Peter Diamandis, fully Peter H. Diamandis

Peter
Diamandis, fully Peter H. Diamandis
1961

Greek-American Engineer, Physician and Entrepreneur, Founder and Chairman of X Prize Foundation X Prize Foundation which offers large cash incentive prizes to inventors to solve grand challenges like space flight, low-cost mobile medical diagnostics and oil spill cleanup, Chairman of Singularity University

Author Quotes

I?ve always believed (to paraphrase computer scientist Alan Kay) that the best way to predict the future is to create it yourself, and in my five decades of experience, there is no better way to do just that than with incentive prizes.

In his first book, 1988?s The Age of Intelligent Machines, Kurzweil used his exponential growth charts to make a handful of predictions about the future. Now, certainly inventors and intellectuals are always making predictions, but his turned out to be uncannily accurate: foretelling the demise of the Soviet Union, a computer?s winning the world chess championship, the rise of intelligent, computerized weapons in warfare, autonomous cars, and, perhaps most famously, the World Wide Web.

It can be argued that because of the nonzero nature of information, the healthiest global economy is built upon the exchange of information.

Light is a fabulous example. In England, artificial lighting was twenty thousand times more expensive circa AD 1300 than it is today.

Of course, in the developed world, this may not sound like much, but it?s a game-changer most everywhere else?and not just for the obvious reasons.

Previously, invention was a linear game: create something in your head, build it in the real world, see what works, see what fails, start over on the next iteration. This was time consuming, creatively restricting, and prohibitively expensive. 3-D printing changes all of that, enabling ?rapid prototyping,? so that inventors can literally print dozens of variations on a design with little additional cost and in a fraction of the time previously required for physical prototyping.

So you have to wonder: what does it take to make a real difference? Not much, actually. Daniel Kahneman?s calculation has lately been extended to the rest of the planet. On average, across the globe, the point on the chart where well-being and money diverge is roughly $10,000. That?s how much the average global citizen needs to earn to fulfill his or her basic needs and gain a toehold toward much greater possibility.

The amygdala is always looking for something to fear.

If someone is always to blame, if every time something goes wrong someone has to be punished, people quickly stop taking risks. Without risks, there can't be breakthroughs.

In June 2011 President Obama announced the National Robotics Initiative.

It helps to have an accurate assessment of our exact starting point. If we can strip away our cynicism, what does our world really look like? How much progress has been made and not noticed?

Lindbergh made the flight to win a prize, not as a personal objective. I really saw the power of that prize written out for me in hard numbers: Nine teams spent [a combined] $400,000 to win that $25,000. It occurred to me that what space really needed was a prize to compel folks to build the ships that would take the rest of us there.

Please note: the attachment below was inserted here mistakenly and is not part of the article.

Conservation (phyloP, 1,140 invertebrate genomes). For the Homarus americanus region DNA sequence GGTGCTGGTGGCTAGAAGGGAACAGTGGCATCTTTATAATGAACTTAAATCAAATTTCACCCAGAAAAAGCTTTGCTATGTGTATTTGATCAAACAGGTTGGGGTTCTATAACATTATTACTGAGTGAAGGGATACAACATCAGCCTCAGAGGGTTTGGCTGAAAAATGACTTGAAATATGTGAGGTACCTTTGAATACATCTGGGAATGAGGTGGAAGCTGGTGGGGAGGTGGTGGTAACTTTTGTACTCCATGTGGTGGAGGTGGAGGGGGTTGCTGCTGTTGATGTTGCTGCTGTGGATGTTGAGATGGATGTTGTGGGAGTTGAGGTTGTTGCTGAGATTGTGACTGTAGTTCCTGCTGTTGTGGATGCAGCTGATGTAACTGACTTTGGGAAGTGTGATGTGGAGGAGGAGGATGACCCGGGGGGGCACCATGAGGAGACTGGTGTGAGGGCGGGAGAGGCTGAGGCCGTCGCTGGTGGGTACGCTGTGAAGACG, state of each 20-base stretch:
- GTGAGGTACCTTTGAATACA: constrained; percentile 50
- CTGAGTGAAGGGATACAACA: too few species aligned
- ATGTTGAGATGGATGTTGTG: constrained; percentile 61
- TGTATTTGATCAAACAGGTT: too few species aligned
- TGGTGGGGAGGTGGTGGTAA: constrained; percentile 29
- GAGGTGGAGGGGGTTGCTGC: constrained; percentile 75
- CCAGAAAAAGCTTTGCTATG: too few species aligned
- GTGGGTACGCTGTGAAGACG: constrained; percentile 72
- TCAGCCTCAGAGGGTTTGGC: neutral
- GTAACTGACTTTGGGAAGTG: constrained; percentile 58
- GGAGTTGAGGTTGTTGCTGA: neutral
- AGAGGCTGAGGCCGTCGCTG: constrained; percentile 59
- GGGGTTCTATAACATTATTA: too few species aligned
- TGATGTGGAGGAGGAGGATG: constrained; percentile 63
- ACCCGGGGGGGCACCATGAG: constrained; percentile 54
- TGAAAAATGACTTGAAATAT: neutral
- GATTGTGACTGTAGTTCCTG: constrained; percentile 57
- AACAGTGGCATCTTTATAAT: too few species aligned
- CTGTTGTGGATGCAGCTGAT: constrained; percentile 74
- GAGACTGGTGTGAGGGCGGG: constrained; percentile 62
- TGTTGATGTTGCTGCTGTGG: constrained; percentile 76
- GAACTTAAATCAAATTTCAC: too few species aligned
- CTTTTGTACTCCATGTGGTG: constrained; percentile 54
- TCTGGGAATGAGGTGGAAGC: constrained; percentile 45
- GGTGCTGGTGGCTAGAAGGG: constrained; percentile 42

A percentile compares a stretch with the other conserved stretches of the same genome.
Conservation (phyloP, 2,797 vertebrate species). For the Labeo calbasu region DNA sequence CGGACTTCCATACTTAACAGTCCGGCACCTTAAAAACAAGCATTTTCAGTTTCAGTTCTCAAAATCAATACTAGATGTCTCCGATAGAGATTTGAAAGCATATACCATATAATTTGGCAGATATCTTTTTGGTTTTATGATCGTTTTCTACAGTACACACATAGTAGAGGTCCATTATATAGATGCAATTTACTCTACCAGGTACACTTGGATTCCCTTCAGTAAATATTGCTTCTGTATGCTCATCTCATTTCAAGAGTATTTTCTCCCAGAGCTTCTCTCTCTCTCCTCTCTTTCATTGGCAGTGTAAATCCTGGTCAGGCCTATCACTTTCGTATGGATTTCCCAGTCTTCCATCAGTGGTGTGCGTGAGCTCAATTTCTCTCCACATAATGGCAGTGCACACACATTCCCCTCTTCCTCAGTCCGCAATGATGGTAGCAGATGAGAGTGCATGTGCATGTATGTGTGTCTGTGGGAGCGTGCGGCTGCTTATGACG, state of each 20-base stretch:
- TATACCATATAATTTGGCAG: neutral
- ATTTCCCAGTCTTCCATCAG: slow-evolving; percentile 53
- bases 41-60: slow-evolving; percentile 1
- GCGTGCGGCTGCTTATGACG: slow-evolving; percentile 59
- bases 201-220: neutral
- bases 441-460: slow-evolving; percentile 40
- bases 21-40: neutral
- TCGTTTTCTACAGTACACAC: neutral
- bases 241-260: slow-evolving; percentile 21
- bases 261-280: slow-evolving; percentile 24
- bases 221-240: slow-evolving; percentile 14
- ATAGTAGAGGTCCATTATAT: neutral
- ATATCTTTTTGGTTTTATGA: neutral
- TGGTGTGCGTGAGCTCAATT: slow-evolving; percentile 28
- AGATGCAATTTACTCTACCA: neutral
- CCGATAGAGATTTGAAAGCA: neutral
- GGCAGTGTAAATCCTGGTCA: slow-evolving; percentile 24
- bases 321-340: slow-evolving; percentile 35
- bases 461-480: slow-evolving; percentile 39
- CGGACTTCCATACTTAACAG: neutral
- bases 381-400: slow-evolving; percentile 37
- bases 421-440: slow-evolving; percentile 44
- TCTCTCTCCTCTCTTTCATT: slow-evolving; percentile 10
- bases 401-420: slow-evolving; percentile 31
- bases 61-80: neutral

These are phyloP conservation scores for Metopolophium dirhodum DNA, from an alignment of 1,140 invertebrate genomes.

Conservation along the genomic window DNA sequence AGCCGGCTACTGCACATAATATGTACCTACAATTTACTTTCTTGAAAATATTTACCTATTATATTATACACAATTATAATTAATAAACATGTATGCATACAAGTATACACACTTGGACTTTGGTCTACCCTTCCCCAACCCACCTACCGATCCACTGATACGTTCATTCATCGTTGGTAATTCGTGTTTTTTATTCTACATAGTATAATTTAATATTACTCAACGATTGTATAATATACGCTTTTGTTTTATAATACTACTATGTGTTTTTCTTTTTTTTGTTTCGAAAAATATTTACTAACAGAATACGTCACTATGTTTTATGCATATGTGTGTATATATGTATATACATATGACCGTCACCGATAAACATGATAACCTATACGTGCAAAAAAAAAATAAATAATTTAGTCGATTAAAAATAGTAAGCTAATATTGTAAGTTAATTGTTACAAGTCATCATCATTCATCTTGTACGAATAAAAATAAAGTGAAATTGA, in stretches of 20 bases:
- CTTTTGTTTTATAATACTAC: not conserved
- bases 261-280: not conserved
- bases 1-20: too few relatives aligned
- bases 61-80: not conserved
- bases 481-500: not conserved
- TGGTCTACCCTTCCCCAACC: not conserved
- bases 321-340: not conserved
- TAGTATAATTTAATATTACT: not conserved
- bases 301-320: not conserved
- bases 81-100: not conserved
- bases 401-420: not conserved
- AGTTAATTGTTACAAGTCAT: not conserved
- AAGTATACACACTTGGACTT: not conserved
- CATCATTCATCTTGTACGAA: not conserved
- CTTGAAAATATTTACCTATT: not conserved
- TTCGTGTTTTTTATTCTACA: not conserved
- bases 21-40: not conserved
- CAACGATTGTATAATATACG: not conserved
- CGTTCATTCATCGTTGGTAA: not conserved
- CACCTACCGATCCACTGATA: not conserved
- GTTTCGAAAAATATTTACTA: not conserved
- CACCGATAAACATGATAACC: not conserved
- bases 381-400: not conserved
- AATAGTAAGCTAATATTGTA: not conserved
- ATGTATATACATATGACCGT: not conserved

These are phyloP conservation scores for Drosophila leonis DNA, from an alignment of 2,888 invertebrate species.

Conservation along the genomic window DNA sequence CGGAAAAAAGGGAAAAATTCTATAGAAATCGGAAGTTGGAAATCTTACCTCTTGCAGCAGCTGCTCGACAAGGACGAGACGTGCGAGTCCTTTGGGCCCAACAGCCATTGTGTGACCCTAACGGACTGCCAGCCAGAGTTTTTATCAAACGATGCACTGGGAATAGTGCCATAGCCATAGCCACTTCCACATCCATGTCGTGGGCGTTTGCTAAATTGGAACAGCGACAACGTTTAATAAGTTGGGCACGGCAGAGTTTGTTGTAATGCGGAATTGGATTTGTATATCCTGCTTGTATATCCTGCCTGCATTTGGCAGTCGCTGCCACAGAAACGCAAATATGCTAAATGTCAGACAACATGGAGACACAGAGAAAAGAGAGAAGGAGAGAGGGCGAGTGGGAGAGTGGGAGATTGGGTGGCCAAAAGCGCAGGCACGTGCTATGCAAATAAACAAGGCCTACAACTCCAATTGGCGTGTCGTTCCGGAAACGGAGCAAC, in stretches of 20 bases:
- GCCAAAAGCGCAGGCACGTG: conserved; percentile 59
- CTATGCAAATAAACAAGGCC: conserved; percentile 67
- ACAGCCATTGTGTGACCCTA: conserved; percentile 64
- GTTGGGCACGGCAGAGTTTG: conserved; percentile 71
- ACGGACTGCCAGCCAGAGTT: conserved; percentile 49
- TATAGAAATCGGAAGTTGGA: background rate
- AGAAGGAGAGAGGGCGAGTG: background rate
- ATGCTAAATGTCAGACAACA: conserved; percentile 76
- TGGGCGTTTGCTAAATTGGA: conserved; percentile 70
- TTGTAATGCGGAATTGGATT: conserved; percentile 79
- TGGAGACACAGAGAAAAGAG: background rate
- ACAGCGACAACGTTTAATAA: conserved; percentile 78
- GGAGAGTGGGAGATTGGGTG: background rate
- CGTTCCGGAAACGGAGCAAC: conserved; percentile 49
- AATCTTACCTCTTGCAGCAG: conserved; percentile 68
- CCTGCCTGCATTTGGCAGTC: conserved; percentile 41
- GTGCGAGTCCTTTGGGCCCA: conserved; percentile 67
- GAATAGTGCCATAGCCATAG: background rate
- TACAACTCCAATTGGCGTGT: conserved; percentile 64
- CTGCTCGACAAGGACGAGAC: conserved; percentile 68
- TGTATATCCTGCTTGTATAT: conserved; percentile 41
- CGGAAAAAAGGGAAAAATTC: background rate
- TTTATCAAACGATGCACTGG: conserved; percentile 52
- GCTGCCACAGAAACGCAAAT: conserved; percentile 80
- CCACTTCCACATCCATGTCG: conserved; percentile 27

On this small planet, our grand challenges are not isolated concerns. Rather, they are stacked up like rows of dominoes.

Prizes add a really important mix to allow breakthroughs, because peer-reviewed research is typically focused on small, incremental advances.

So, in effect, the planet has grown a central nervous system.? This nervous system is the backbone of the Internet oft things.

If the risk is fully aligned with your purpose and mission, then it's worth considering.

In many cases, we know where we want to go but not how to get there. In others, we know how to get there but want to get there faster.

It is definitely an unusual flight trajectory. But it is not a dangerous flight trajectory.

Medicine is going to change ALOT. I can imagine a time in the near future where the patient is saying "NO WAY... I don't want that human doctor doing the surgery, he/she makes mistakes... I only want the robot... it?s done 300,000 perfect surgeries in a row."

Once our primitive survival instincts take over, our newer, pro-social instincts stay sidelined. Compassion, empathy, altruism?even indignation?become nonfactors.

Prizes change the public perception about an issue. The more prize money, the more the issue is seen as important by the public.

Sometimes crazy ideas are just that, crazy. Some are plain bad. Others are ahead of their time, or miss their market, or are financially impractical. Whatever the case, these notions are doomed. But failure is not necessarily the disaster that everyone assumes.

If training and graduation rates don?t change, the United States could be short 150,000 doctors by 2025.

In my role as chairman of the X PRIZE, I had approached well over one hundred corporate chief executive officers regarding sponsorship. Few were able to grasp the importance of this new market...and those who were had great difficulty accepting the risks involved,

It takes ALL kinds to make any business happen. A lot of the most brilliant "tech" people don't have the social skills of a 10 year old... so they need help. The massively connect world we are creating allowing teams to come together. I blog on this thru www.diamandis.com all the time. I think we have alot of ability for people to "team up" and complement their skills.

Author Picture
First Name
Peter
Last Name
Diamandis, fully Peter H. Diamandis
Birth Date
1961
Bio

Greek-American Engineer, Physician and Entrepreneur, Founder and Chairman of X Prize Foundation X Prize Foundation which offers large cash incentive prizes to inventors to solve grand challenges like space flight, low-cost mobile medical diagnostics and oil spill cleanup, Chairman of Singularity University